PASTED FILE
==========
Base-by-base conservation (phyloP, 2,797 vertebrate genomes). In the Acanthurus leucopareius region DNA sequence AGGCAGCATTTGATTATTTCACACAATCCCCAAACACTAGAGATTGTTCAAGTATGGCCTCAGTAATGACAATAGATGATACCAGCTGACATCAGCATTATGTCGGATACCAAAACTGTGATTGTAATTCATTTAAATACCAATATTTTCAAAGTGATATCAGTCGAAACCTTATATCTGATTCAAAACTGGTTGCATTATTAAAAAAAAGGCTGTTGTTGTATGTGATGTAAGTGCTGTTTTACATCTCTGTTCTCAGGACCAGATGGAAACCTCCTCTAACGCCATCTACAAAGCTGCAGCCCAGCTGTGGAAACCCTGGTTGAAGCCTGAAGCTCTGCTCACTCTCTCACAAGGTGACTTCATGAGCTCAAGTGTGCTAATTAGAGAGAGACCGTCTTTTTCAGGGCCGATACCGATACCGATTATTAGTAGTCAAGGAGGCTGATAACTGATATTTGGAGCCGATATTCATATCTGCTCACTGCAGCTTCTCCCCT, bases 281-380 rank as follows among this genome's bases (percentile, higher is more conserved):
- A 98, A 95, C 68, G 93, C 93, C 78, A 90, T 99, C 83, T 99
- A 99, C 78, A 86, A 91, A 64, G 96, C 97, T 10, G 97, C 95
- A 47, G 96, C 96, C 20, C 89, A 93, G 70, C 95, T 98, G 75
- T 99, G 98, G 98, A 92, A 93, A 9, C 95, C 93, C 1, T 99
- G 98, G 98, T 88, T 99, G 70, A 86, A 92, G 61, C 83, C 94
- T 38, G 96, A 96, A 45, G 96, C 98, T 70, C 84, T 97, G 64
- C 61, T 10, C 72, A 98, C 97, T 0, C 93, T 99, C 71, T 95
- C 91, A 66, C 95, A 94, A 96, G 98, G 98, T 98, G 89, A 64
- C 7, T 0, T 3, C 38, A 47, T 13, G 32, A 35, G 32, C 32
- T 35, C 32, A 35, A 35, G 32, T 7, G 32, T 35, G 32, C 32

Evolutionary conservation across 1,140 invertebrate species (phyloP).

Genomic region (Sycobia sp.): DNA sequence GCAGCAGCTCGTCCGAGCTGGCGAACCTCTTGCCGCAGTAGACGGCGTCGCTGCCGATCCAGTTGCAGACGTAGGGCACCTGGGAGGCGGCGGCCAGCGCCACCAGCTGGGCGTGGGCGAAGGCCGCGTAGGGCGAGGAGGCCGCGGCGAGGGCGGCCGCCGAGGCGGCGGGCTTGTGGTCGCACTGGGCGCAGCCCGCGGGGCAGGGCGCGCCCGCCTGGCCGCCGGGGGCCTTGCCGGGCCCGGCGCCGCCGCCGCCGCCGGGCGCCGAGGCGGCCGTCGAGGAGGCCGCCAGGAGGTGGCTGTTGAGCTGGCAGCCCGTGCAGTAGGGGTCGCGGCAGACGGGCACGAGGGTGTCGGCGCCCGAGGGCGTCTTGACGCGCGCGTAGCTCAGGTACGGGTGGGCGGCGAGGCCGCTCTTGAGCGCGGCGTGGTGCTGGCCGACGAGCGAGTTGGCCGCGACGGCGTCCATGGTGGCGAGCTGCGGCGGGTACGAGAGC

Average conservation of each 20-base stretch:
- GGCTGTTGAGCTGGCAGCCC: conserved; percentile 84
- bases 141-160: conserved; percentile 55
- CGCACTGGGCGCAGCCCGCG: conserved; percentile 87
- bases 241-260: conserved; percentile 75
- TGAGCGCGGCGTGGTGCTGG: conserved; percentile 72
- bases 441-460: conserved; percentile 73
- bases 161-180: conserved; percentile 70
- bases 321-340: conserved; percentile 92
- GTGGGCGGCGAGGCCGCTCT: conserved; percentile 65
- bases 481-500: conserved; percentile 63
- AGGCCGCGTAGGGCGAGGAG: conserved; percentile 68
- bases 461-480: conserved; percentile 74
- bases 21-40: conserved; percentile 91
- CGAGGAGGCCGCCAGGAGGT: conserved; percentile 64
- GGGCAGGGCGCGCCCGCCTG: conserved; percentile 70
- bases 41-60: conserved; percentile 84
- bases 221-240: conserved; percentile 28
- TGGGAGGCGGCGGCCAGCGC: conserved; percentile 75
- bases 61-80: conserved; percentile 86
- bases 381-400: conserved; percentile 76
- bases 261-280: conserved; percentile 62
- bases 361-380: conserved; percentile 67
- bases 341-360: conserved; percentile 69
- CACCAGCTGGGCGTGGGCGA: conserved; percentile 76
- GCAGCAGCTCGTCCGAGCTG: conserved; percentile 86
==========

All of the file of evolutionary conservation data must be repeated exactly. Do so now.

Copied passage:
Base-by-base conservation (phyloP, 2,797 vertebrate genomes). In the Acanthurus leucopareius region DNA sequence AGGCAGCATTTGATTATTTCACACAATCCCCAAACACTAGAGATTGTTCAAGTATGGCCTCAGTAATGACAATAGATGATACCAGCTGACATCAGCATTATGTCGGATACCAAAACTGTGATTGTAATTCATTTAAATACCAATATTTTCAAAGTGATATCAGTCGAAACCTTATATCTGATTCAAAACTGGTTGCATTATTAAAAAAAAGGCTGTTGTTGTATGTGATGTAAGTGCTGTTTTACATCTCTGTTCTCAGGACCAGATGGAAACCTCCTCTAACGCCATCTACAAAGCTGCAGCCCAGCTGTGGAAACCCTGGTTGAAGCCTGAAGCTCTGCTCACTCTCTCACAAGGTGACTTCATGAGCTCAAGTGTGCTAATTAGAGAGAGACCGTCTTTTTCAGGGCCGATACCGATACCGATTATTAGTAGTCAAGGAGGCTGATAACTGATATTTGGAGCCGATATTCATATCTGCTCACTGCAGCTTCTCCCCT, bases 281-380 rank as follows among this genome's bases (percentile, higher is more conserved):
- A 98, A 95, C 68, G 93, C 93, C 78, A 90, T 99, C 83, T 99
- A 99, C 78, A 86, A 91, A 64, G 96, C 97, T 10, G 97, C 95
- A 47, G 96, C 96, C 20, C 89, A 93, G 70, C 95, T 98, G 75
- T 99, G 98, G 98, A 92, A 93, A 9, C 95, C 93, C 1, T 99
- G 98, G 98, T 88, T 99, G 70, A 86, A 92, G 61, C 83, C 94
- T 38, G 96, A 96, A 45, G 96, C 98, T 70, C 84, T 97, G 64
- C 61, T 10, C 72, A 98, C 97, T 0, C 93, T 99, C 71, T 95
- C 91, A 66, C 95, A 94, A 96, G 98, G 98, T 98, G 89, A 64
- C 7, T 0, T 3, C 38, A 47, T 13, G 32, A 35, G 32, C 32
- T 35, C 32, A 35, A 35, G 32, T 7, G 32, T 35, G 32, C 32

Evolutionary conservation across 1,140 invertebrate species (phyloP).

Genomic region (Sycobia sp.): DNA sequence GCAGCAGCTCGTCCGAGCTGGCGAACCTCTTGCCGCAGTAGACGGCGTCGCTGCCGATCCAGTTGCAGACGTAGGGCACCTGGGAGGCGGCGGCCAGCGCCACCAGCTGGGCGTGGGCGAAGGCCGCGTAGGGCGAGGAGGCCGCGGCGAGGGCGGCCGCCGAGGCGGCGGGCTTGTGGTCGCACTGGGCGCAGCCCGCGGGGCAGGGCGCGCCCGCCTGGCCGCCGGGGGCCTTGCCGGGCCCGGCGCCGCCGCCGCCGCCGGGCGCCGAGGCGGCCGTCGAGGAGGCCGCCAGGAGGTGGCTGTTGAGCTGGCAGCCCGTGCAGTAGGGGTCGCGGCAGACGGGCACGAGGGTGTCGGCGCCCGAGGGCGTCTTGACGCGCGCGTAGCTCAGGTACGGGTGGGCGGCGAGGCCGCTCTTGAGCGCGGCGTGGTGCTGGCCGACGAGCGAGTTGGCCGCGACGGCGTCCATGGTGGCGAGCTGCGGCGGGTACGAGAGC

Average conservation of each 20-base stretch:
- GGCTGTTGAGCTGGCAGCCC: conserved; percentile 84
- bases 141-160: conserved; percentile 55
- CGCACTGGGCGCAGCCCGCG: conserved; percentile 87
- bases 241-260: conserved; percentile 75
- TGAGCGCGGCGTGGTGCTGG: conserved; percentile 72
- bases 441-460: conserved; percentile 73
- bases 161-180: conserved; percentile 70
- bases 321-340: conserved; percentile 92
- GTGGGCGGCGAGGCCGCTCT: conserved; percentile 65
- bases 481-500: conserved; percentile 63
- AGGCCGCGTAGGGCGAGGAG: conserved; percentile 68
- bases 461-480: conserved; percentile 74
- bases 21-40: conserved; percentile 91
- CGAGGAGGCCGCCAGGAGGT: conserved; percentile 64
- GGGCAGGGCGCGCCCGCCTG: conserved; percentile 70
- bases 41-60: conserved; percentile 84
- bases 221-240: conserved; percentile 28
- TGGGAGGCGGCGGCCAGCGC: conserved; percentile 75
- bases 61-80: conserved; percentile 86
- bases 381-400: conserved; percentile 76
- bases 261-280: conserved; percentile 62
- bases 361-380: conserved; percentile 67
- bases 341-360: conserved; percentile 69
- CACCAGCTGGGCGTGGGCGA: conserved; percentile 76
- GCAGCAGCTCGTCCGAGCTG: conserved; percentile 86